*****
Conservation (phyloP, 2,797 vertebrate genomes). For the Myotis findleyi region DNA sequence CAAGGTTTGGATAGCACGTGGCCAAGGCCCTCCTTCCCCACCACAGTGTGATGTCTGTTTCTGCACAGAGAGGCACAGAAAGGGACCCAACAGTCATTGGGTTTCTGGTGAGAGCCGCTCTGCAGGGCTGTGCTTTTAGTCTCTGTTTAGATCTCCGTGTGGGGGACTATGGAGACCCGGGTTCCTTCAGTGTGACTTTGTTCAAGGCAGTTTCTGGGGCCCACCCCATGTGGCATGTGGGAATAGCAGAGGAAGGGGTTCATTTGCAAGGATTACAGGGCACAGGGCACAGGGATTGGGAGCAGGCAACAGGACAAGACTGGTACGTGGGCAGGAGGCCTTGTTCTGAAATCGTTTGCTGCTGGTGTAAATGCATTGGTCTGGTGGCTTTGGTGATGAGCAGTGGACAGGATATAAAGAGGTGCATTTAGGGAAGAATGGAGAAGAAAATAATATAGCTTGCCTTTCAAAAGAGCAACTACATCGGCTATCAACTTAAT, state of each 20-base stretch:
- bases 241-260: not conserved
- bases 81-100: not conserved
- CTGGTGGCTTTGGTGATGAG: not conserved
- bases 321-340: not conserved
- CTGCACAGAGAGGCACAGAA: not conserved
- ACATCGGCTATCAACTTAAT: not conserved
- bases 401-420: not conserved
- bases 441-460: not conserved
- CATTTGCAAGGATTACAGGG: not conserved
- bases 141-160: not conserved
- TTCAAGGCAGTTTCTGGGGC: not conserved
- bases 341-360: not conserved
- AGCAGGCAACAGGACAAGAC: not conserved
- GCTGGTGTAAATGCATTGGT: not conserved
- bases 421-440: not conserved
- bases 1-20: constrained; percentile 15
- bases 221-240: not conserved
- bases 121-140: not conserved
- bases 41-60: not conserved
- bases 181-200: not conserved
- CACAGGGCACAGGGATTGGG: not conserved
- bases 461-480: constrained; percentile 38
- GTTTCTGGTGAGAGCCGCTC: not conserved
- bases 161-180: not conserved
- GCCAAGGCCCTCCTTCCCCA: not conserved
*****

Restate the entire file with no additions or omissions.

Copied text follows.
Conservation (phyloP, 2,797 vertebrate genomes). For the Myotis findleyi region DNA sequence CAAGGTTTGGATAGCACGTGGCCAAGGCCCTCCTTCCCCACCACAGTGTGATGTCTGTTTCTGCACAGAGAGGCACAGAAAGGGACCCAACAGTCATTGGGTTTCTGGTGAGAGCCGCTCTGCAGGGCTGTGCTTTTAGTCTCTGTTTAGATCTCCGTGTGGGGGACTATGGAGACCCGGGTTCCTTCAGTGTGACTTTGTTCAAGGCAGTTTCTGGGGCCCACCCCATGTGGCATGTGGGAATAGCAGAGGAAGGGGTTCATTTGCAAGGATTACAGGGCACAGGGCACAGGGATTGGGAGCAGGCAACAGGACAAGACTGGTACGTGGGCAGGAGGCCTTGTTCTGAAATCGTTTGCTGCTGGTGTAAATGCATTGGTCTGGTGGCTTTGGTGATGAGCAGTGGACAGGATATAAAGAGGTGCATTTAGGGAAGAATGGAGAAGAAAATAATATAGCTTGCCTTTCAAAAGAGCAACTACATCGGCTATCAACTTAAT, state of each 20-base stretch:
- bases 241-260: not conserved
- bases 81-100: not conserved
- CTGGTGGCTTTGGTGATGAG: not conserved
- bases 321-340: not conserved
- CTGCACAGAGAGGCACAGAA: not conserved
- ACATCGGCTATCAACTTAAT: not conserved
- bases 401-420: not conserved
- bases 441-460: not conserved
- CATTTGCAAGGATTACAGGG: not conserved
- bases 141-160: not conserved
- TTCAAGGCAGTTTCTGGGGC: not conserved
- bases 341-360: not conserved
- AGCAGGCAACAGGACAAGAC: not conserved
- GCTGGTGTAAATGCATTGGT: not conserved
- bases 421-440: not conserved
- bases 1-20: constrained; percentile 15
- bases 221-240: not conserved
- bases 121-140: not conserved
- bases 41-60: not conserved
- bases 181-200: not conserved
- CACAGGGCACAGGGATTGGG: not conserved
- bases 461-480: constrained; percentile 38
- GTTTCTGGTGAGAGCCGCTC: not conserved
- bases 161-180: not conserved
- GCCAAGGCCCTCCTTCCCCA: not conserved